Soak the roots of the bare-root shrub in a bucket of room temperature water for four hours before planting. Don't soak them any longer than 24 hours as the roots need to breathe and cannot do so when submerged in water.
Choose a location in which to plant the shrub rose. It should be an area that receives four to five hours of sun per day. Unlike other types of roses, shrub roses don't mind being crowded, so don't rule out a location near other landscape plants.
Pick all weeds from within a 3-foot radius of the planting location.
Amend the soil by adding a 3- to 4-inch layer of compost and digging it down to a depth of 8 inches with a long-handle gardening fork.
Dig a hole that is the same depth as the pot in which the rose shrub is growing. If you are planting a bare-root rose, look for a soil ring on the lower portion of the main stem. This is an indication of how deep it was planted in the nursery. The hole should be twice the width of the root ball.
Create a mound of soil at the bottom of the planting hole. The root ball will rest on top of this mound with the roots spread out in all directions, hanging down. The roots should just slightly touch the soil without bending. You may have to enlarge or reduce the size of the mound with more soil to get it to the proper height. Throw a handful of bone meal into the hole on top of the mound.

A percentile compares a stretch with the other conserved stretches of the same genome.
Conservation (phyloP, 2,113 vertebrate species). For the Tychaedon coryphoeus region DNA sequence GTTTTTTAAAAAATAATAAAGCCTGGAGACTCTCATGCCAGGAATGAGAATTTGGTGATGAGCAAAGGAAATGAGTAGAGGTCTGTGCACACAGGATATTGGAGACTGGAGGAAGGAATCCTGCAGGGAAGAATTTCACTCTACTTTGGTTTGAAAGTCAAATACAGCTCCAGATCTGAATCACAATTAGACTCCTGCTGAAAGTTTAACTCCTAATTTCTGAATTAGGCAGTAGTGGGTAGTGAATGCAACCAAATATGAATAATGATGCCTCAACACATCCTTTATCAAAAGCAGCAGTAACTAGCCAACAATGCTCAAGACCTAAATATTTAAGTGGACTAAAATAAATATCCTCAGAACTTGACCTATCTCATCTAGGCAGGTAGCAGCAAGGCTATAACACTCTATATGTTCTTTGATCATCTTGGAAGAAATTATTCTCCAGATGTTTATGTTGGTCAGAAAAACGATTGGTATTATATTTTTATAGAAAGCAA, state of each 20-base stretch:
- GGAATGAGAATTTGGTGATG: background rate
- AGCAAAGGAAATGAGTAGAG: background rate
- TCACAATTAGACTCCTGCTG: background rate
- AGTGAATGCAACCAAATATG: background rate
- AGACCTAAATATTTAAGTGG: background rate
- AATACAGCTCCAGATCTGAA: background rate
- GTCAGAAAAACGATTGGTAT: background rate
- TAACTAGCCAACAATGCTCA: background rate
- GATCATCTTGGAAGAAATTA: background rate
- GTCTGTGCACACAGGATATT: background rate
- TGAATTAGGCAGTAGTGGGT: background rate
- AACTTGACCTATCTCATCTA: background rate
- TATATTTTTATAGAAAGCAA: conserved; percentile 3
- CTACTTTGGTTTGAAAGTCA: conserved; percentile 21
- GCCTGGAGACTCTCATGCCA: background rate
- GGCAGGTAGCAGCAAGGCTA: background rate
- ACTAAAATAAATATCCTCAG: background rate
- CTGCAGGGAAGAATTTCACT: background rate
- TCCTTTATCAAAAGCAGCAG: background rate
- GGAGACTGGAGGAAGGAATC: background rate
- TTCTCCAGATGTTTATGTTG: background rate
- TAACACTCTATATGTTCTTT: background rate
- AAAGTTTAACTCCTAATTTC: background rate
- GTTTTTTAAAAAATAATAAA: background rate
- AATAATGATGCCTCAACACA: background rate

Place the root ball on top of the mound, spread the roots around on all sides and backfill the hole three-fourths of the way with soil. Fill the hole with water, allow it to drain and finish filling the planting hole with soil. Use your feet to press the soil in place around the base of the rose shrub.
Water the rose shrub, slowly, until the water puddles.
Mound the soil 6 inches up the trunk of the rose shrub, packing it around the cane. Allow the soil to remain for the first two weeks the rose shrub is in the ground. Remove it by gently washing it away from the plant.
Add a 3-inch layer of mulch to the soil, completely surrounding the rose shrub but 2 inches away from the cane.
Water the rose shrub to keep the soil consistently moist for the first three months it is in the ground. It should break dormancy within three weeks of planting.